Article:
Community Archives in the Digital Era: Creating the South Asian American Digital Archive
Abstract: The South Asian American Digital Archive (SAADA) is the only independent non-profit organization giving voice to South Asian Americans through documenting, preserving and sharing stories that reflect their diverse experiences. SAADA’s digital-only, post-custodial approach to creating a community-based archives reimagines the potential of the archive in the digital era. By allowing original archival materials to remain with the individuals, organizations or institutions from which they originate, SAADA helps reconsider the possibilities of collaboration in access, use, and preservation. Since the organization’s inception in 2008, SAADA has built a digital archive of over 1,600 discrete items, undertaken innovative initiatives like its First Days Project, and through outreach and educational programming has raised awareness about the rich history of South Asians in the United States. The SAADA website received nearly 200,000 visitors from around the world in the last year alone and the organization has been covered by the New York Times, NPR, BBC World Service, India Abroad and other publications both in the U.S. and in South Asia.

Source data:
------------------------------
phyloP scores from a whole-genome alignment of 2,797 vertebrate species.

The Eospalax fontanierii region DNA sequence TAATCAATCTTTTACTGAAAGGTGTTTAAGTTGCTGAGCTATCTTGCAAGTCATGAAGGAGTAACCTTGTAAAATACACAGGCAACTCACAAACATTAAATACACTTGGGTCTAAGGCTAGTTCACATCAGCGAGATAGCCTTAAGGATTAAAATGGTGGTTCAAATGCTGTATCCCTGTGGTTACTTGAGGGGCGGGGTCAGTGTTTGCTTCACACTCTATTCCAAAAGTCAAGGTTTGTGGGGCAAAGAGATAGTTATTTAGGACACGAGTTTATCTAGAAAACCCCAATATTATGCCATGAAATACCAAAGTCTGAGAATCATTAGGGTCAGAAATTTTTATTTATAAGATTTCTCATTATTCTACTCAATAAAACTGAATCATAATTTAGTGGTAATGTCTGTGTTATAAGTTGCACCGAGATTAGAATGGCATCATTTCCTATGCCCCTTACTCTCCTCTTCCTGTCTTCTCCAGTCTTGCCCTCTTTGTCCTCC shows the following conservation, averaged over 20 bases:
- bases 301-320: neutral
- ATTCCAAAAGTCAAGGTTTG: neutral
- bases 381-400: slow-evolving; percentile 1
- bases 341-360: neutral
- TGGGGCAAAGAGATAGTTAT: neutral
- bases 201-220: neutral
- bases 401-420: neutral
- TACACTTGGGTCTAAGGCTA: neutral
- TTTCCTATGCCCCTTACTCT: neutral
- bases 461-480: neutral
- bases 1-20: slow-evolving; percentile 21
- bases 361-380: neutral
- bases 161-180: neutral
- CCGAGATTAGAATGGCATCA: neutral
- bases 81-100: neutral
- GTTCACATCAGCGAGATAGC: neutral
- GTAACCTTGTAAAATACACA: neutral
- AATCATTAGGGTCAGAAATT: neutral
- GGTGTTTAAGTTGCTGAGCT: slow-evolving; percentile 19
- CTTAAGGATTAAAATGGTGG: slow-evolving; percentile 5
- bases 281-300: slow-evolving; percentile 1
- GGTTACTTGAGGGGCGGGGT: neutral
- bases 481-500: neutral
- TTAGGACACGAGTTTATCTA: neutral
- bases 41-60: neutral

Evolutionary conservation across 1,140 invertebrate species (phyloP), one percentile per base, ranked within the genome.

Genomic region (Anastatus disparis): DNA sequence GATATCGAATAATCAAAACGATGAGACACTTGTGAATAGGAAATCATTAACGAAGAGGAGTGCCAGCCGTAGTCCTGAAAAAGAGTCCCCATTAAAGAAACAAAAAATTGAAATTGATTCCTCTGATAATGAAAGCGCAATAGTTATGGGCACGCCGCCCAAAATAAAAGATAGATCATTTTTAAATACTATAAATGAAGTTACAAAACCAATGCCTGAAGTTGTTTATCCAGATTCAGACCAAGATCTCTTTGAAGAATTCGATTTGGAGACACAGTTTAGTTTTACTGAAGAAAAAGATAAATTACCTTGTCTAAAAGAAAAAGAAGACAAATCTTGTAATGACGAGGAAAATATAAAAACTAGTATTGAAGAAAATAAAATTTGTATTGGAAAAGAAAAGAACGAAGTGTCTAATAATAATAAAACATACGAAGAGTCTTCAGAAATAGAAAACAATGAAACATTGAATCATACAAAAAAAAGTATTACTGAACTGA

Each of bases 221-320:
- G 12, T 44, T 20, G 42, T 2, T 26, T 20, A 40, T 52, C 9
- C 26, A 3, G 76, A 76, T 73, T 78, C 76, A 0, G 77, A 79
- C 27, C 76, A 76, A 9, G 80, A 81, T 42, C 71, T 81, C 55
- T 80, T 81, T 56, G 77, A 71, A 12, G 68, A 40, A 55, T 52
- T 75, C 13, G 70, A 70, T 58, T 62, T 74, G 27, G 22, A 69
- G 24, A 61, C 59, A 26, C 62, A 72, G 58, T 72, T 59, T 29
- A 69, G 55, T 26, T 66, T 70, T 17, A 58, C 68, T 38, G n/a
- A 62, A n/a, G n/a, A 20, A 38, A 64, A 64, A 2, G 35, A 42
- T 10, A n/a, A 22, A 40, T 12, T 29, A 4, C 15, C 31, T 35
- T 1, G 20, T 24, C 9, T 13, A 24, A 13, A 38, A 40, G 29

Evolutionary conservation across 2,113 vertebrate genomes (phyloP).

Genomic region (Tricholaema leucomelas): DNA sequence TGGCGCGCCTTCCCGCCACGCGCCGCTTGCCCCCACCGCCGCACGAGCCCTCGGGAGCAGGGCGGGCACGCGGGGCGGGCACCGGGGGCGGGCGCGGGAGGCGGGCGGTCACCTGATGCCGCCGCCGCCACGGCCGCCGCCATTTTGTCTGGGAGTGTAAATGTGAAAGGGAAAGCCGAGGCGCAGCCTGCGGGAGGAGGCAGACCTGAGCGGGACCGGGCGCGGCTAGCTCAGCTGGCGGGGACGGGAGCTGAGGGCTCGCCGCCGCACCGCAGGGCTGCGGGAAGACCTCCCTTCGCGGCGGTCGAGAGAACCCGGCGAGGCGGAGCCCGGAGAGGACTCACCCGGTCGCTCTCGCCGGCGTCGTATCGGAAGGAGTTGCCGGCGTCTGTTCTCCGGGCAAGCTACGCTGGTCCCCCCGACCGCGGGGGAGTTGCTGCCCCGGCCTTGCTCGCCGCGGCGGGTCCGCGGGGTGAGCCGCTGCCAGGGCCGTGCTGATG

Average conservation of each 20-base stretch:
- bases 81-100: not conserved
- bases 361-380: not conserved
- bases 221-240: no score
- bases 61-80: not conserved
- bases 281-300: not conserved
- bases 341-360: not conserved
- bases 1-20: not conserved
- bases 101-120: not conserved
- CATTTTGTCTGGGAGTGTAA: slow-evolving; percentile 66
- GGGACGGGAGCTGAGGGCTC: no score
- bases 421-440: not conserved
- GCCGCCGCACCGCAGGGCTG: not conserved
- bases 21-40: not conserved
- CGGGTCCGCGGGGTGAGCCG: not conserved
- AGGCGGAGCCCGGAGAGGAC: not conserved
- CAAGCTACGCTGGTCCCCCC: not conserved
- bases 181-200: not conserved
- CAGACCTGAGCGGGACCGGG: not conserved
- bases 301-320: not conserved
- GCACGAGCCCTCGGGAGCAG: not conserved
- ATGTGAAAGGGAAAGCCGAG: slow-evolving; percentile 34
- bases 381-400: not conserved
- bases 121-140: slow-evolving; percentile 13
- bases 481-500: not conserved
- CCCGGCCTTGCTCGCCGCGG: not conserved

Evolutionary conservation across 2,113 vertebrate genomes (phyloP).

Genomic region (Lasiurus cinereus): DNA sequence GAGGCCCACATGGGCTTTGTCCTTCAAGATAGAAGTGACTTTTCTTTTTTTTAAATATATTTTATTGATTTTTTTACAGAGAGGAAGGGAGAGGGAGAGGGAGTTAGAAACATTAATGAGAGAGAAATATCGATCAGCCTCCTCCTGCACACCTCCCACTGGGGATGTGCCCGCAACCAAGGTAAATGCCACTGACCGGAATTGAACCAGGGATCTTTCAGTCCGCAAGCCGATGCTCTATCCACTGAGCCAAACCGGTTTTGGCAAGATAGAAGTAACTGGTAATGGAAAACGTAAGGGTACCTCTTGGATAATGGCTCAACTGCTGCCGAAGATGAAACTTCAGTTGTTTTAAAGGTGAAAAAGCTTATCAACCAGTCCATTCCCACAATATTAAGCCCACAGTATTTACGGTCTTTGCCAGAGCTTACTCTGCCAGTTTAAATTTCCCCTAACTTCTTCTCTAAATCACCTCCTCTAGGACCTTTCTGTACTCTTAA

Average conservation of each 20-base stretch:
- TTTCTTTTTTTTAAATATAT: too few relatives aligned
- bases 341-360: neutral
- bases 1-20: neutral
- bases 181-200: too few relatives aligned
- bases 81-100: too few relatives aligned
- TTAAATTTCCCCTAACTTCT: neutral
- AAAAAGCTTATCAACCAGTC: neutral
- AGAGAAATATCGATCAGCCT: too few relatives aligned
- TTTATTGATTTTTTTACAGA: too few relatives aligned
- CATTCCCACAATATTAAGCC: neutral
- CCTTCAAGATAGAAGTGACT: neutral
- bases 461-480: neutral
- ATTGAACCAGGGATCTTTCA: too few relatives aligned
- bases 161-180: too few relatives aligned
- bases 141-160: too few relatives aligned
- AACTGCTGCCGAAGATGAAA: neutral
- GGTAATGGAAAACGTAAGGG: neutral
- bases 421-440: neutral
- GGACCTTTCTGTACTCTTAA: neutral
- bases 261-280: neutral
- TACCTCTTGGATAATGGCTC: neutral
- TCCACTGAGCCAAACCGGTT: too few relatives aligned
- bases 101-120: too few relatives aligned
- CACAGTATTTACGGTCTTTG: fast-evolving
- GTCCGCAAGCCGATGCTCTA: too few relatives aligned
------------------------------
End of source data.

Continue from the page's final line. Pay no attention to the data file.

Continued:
Samip Mallick, SAADA’s Co-Founder and Executive Director, will share stories from the archive and the organization’s unique approach to documenting and preserving community history.
This program is organized by the Center for South Asian Studies with support from the U-M LSA Theme Semester and co-sponsored by the Institute for Humanities, the Department of American Culture, the Program in Latina/o Studies, the University Library, and the Eisenberg Institute for Historical Studies.